The article suggests several reasons for the downturn. The primary assertion is that the proliferation of wireless and mobile devices makes younger drivers more inclined to use public transportation rather than drive themselves. Additional factors include the increases in the minimum age for first-time licenses and graduated licensing programs, which place limits on teens driving alone and often the hours within which they can drive. Finally, the cost of buying a car and paying insurance premiums is too costly for many young drivers.
Washington State passed a law in 2001 that created an Intermediate Drivers’ License for 16-18 year olds and limited late night driving. The law was amended in 2010 to forbid teenagers with drivers’ instructions permits and intermediate drivers’ licenses from using wireless communications devices while operating a moving motor vehicle. With new and stricter laws to prevent distracted driving popping up everywhere those who want to text, talk, or work on their computers while commuting may choose to take the bus or train.
As the Streets Blog points out in their post on the Ad Age article, Younger People Driving Less, Auto Industry Getting Nervous, both the auto and insurance industries are concerned by the trends, as it means less business from the younger cohort of the population. It’s also interesting to think about what this trend means for the WTP 2030. If fewer young people are driving, that would take cars off the roads – but would also put more strain on our public transportation systems, in addition to an increased demand for wireless access on public transportation.
What do you think a decrease in younger drivers would mean for the roads and transit systems? Do you see this as a positive shift for commuters as a whole?
Even though transit ridership is up, as previously discussed, revenues are down, which leaves jurisdictions challenged to figure out other ways to achieve funding.
One obvious route is to try to get voters to approve a tax increase for more transportation funding – not an easy task.
In Whatcom County, the Whatcom Transportation Authority (WTA) put a measure on the ballot in April 2010 for residents to vote on a two-tenths of one percent sales tax increase to maintain and improve public transportation services. Ridership in Whatcom County has been absolutely booming recently, (an increase of 52% between 2006 and 2009) and the county was tapping into reserve funds to support the increase.
The measure was narrowly defeated, however, by 930 votes or 1.8 percent. As a result, the WTA says it will have to reduce and/or cut service, almost immediately.
In Skagit County in 2008, the story was different. After ridership increased 24 percent between January and July of 2008, compared to the same period in 2007, voters approved a .2 % sales tax increase, and as a result Skagit Transit was able to expand service hours and add routes. They also upped fares to help cover operation expenses.
One idea proposed by the Seattle Transit Blog last year was to sell more advertising in Metro stops and on transfers to help raise revenue for the bus system.
An article written by Christopher B. Leinberger on the Atlantic’s website about the potential of privately funded rail lines prompted Sarah Goodyear, a blogger at Streetsblog.net to ask “Could private developers be the key to developing the nation’s transit infrastructure?“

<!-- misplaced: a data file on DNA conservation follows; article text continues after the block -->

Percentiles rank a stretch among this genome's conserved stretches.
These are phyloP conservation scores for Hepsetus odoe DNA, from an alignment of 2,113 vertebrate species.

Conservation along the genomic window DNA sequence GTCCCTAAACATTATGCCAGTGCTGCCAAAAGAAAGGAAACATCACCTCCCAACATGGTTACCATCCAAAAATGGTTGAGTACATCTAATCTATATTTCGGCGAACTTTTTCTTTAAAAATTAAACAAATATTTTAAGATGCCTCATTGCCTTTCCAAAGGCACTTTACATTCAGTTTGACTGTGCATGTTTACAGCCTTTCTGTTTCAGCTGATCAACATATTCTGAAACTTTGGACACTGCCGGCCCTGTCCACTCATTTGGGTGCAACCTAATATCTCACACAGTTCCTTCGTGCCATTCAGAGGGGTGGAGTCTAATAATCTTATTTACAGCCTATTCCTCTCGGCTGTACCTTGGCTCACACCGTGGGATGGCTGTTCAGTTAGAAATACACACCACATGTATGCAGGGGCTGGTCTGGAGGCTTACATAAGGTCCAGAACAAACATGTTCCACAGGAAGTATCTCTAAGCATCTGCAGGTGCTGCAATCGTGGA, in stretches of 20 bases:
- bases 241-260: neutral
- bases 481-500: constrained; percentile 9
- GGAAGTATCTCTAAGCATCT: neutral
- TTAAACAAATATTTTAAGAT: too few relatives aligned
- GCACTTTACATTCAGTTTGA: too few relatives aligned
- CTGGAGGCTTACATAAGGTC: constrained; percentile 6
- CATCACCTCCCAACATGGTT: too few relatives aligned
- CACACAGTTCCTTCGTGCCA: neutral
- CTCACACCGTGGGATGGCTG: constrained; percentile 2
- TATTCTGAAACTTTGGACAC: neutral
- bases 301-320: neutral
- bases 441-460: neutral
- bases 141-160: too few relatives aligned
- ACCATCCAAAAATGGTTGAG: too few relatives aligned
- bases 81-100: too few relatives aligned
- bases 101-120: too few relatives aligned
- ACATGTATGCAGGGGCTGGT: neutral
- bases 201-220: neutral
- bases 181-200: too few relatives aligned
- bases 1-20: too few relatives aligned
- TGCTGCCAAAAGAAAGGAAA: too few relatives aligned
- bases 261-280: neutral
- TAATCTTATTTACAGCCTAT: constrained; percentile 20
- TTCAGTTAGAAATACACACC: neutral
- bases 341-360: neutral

What do you think? Have you heard of any unique or unexpected ways that other states or counties are funding transit? What are some innovative solutions you might propose?
If you’re opting for the bus, train or light rail more often these days, you’re not alone – public transportation went up a record-setting 7% in King County in 2008, with an estimated 118 million passenger boardings.
While boardings dipped down to 112 million in 2009, ridership has trended upward since 2002. The increases are state-wide, as Spokane Transit experienced a 9% increase in ridership between November 2007 and November 2008, and ridership on Whatcom Transportation Authority buses increased by 52% between 2006 and 2009.
But while transit ridership might be up, revenue from transit is actually down, due to a decrease in sales tax funding because of the economic recession. Sales and local taxes account for well over half of transit revenues state-wide, and often much more on a county-by-county basis. And most of the local option taxes available to transit districts (including those for high capacity transit, HOV systems, ferry services, RTIDs, TBDs) require voter approval to be enacted.
How do you think transit could be differently funded to capture the benefits of an increased use of public transportation? Should the state, which currently contributes less than one percent of transit districts’ capital and operating needs, play a bigger role? Or should riders pay more?
Stay tuned for a future post on what jurisdictions themselves are trying to do to fix the funding situation.
On Friday, March 5, I had a great time chatting with the Association of Northeast Mayors at their quarterly meeting in the community of Millwood, Washington. We talked about the challenge of developing a 20-year transportation plan for the state that reflected different needs and priorities in very diverse communities and economies. Not surprisingly, funding concerns and opportunities are at the forefront.
- Deferred maintenance has caused a backlog of projects. With limited funding and taxpayers already hard pressed, it’s difficult to find a yellow brick road solution. In today’s world one may question whether it’s a road, a sidewalk, or a bike path. Perhaps all three are needed. Mayors gave kudos to the Public Works Trust Fund and its low-interest loans that support local efforts, but it too is limited in reach.
Anyone have new ideas for getting more with less?